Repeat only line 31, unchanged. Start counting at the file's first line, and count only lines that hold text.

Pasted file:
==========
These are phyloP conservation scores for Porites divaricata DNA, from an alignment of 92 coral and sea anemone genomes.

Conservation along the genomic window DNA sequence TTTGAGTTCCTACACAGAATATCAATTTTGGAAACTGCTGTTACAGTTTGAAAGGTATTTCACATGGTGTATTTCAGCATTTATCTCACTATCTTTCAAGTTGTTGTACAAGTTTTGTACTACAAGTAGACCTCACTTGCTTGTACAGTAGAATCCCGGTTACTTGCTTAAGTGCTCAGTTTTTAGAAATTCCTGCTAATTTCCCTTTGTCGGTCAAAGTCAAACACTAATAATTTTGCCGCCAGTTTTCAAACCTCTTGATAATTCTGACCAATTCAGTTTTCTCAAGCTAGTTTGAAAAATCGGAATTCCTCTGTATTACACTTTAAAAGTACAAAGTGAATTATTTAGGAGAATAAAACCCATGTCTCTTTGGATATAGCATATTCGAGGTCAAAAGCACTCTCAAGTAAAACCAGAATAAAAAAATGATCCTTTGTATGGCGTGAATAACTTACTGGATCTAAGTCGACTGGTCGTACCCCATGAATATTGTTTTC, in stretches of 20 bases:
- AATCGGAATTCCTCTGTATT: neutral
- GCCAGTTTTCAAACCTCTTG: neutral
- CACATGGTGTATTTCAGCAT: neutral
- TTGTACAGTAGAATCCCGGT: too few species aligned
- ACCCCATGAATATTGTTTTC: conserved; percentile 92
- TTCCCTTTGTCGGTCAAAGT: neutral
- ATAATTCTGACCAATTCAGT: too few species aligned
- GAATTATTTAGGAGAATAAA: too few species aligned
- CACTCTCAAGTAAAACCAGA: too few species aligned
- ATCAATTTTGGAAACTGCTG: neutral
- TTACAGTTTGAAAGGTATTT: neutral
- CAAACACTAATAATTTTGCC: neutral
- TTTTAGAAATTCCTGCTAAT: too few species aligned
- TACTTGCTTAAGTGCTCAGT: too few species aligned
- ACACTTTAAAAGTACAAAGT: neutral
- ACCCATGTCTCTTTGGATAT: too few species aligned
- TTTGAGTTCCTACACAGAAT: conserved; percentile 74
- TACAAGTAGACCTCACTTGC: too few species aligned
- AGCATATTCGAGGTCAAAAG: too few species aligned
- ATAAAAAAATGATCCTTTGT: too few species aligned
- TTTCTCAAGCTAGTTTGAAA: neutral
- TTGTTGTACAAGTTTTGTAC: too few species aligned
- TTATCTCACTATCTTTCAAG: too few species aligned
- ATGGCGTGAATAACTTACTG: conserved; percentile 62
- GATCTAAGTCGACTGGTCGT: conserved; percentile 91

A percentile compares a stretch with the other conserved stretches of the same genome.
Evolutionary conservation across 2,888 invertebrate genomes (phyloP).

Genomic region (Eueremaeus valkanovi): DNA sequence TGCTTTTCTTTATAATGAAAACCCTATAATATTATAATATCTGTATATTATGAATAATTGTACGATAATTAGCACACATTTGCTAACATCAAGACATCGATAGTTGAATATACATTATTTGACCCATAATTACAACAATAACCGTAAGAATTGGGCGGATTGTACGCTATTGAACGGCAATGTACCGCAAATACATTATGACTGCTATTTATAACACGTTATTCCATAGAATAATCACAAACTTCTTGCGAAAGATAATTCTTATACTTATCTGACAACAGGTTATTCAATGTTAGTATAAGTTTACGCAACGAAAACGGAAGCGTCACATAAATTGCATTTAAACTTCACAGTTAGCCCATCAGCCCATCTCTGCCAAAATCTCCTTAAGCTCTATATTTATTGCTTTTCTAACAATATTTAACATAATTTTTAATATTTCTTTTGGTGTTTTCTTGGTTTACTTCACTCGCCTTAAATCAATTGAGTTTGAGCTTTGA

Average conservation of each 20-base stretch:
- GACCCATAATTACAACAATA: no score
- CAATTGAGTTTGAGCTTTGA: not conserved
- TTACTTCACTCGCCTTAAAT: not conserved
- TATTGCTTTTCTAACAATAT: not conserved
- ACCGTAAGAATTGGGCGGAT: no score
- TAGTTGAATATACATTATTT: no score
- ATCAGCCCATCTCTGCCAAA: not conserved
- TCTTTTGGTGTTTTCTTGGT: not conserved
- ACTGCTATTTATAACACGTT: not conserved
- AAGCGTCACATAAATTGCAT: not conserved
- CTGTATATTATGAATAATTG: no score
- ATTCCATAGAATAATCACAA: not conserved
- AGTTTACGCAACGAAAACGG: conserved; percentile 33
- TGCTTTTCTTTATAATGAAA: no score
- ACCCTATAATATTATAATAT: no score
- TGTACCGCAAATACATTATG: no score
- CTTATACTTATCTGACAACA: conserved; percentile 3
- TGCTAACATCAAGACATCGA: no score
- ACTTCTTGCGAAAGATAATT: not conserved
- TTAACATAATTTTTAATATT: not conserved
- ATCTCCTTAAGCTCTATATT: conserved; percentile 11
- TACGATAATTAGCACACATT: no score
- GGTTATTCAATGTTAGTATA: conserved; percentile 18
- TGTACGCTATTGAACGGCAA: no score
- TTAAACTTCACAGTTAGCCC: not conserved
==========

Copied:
Average conservation of each 20-base stretch: